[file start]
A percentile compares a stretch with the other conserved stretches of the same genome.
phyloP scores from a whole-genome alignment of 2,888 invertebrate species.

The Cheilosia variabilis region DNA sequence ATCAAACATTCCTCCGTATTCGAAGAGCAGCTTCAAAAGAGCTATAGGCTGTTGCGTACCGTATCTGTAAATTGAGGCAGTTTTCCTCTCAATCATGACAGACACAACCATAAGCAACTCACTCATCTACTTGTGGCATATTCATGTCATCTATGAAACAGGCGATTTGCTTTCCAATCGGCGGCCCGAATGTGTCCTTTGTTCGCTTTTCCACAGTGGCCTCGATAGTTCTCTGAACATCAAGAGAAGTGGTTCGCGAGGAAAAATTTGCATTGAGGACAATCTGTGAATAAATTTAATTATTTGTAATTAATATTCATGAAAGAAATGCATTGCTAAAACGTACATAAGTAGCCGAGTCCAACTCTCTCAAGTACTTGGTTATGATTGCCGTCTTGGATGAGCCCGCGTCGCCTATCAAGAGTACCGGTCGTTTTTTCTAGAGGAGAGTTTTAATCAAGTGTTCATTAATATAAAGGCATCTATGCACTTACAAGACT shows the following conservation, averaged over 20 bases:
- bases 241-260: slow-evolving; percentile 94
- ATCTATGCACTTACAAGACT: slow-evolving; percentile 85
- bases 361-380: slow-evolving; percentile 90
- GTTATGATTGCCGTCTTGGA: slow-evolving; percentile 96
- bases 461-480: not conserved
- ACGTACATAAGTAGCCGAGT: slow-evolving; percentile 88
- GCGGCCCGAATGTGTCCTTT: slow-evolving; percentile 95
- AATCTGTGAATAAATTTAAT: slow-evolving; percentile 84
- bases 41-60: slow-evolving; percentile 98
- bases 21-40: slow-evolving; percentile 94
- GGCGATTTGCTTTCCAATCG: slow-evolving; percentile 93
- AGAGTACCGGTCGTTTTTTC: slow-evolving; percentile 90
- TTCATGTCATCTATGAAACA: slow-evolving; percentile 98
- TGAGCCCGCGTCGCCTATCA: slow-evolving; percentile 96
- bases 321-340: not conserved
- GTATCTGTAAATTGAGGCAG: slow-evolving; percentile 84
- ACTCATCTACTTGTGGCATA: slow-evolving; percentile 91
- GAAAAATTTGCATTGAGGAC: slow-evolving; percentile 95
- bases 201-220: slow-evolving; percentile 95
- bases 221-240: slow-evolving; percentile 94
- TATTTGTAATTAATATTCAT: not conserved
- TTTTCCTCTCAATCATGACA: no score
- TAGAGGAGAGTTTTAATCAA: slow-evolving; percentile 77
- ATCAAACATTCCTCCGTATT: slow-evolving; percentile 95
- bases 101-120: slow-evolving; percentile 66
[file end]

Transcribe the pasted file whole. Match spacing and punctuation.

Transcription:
A percentile compares a stretch with the other conserved stretches of the same genome.
phyloP scores from a whole-genome alignment of 2,888 invertebrate species.

The Cheilosia variabilis region DNA sequence ATCAAACATTCCTCCGTATTCGAAGAGCAGCTTCAAAAGAGCTATAGGCTGTTGCGTACCGTATCTGTAAATTGAGGCAGTTTTCCTCTCAATCATGACAGACACAACCATAAGCAACTCACTCATCTACTTGTGGCATATTCATGTCATCTATGAAACAGGCGATTTGCTTTCCAATCGGCGGCCCGAATGTGTCCTTTGTTCGCTTTTCCACAGTGGCCTCGATAGTTCTCTGAACATCAAGAGAAGTGGTTCGCGAGGAAAAATTTGCATTGAGGACAATCTGTGAATAAATTTAATTATTTGTAATTAATATTCATGAAAGAAATGCATTGCTAAAACGTACATAAGTAGCCGAGTCCAACTCTCTCAAGTACTTGGTTATGATTGCCGTCTTGGATGAGCCCGCGTCGCCTATCAAGAGTACCGGTCGTTTTTTCTAGAGGAGAGTTTTAATCAAGTGTTCATTAATATAAAGGCATCTATGCACTTACAAGACT shows the following conservation, averaged over 20 bases:
- bases 241-260: slow-evolving; percentile 94
- ATCTATGCACTTACAAGACT: slow-evolving; percentile 85
- bases 361-380: slow-evolving; percentile 90
- GTTATGATTGCCGTCTTGGA: slow-evolving; percentile 96
- bases 461-480: not conserved
- ACGTACATAAGTAGCCGAGT: slow-evolving; percentile 88
- GCGGCCCGAATGTGTCCTTT: slow-evolving; percentile 95
- AATCTGTGAATAAATTTAAT: slow-evolving; percentile 84
- bases 41-60: slow-evolving; percentile 98
- bases 21-40: slow-evolving; percentile 94
- GGCGATTTGCTTTCCAATCG: slow-evolving; percentile 93
- AGAGTACCGGTCGTTTTTTC: slow-evolving; percentile 90
- TTCATGTCATCTATGAAACA: slow-evolving; percentile 98
- TGAGCCCGCGTCGCCTATCA: slow-evolving; percentile 96
- bases 321-340: not conserved
- GTATCTGTAAATTGAGGCAG: slow-evolving; percentile 84
- ACTCATCTACTTGTGGCATA: slow-evolving; percentile 91
- GAAAAATTTGCATTGAGGAC: slow-evolving; percentile 95
- bases 201-220: slow-evolving; percentile 95
- bases 221-240: slow-evolving; percentile 94
- TATTTGTAATTAATATTCAT: not conserved
- TTTTCCTCTCAATCATGACA: no score
- TAGAGGAGAGTTTTAATCAA: slow-evolving; percentile 77
- ATCAAACATTCCTCCGTATT: slow-evolving; percentile 95
- bases 101-120: slow-evolving; percentile 66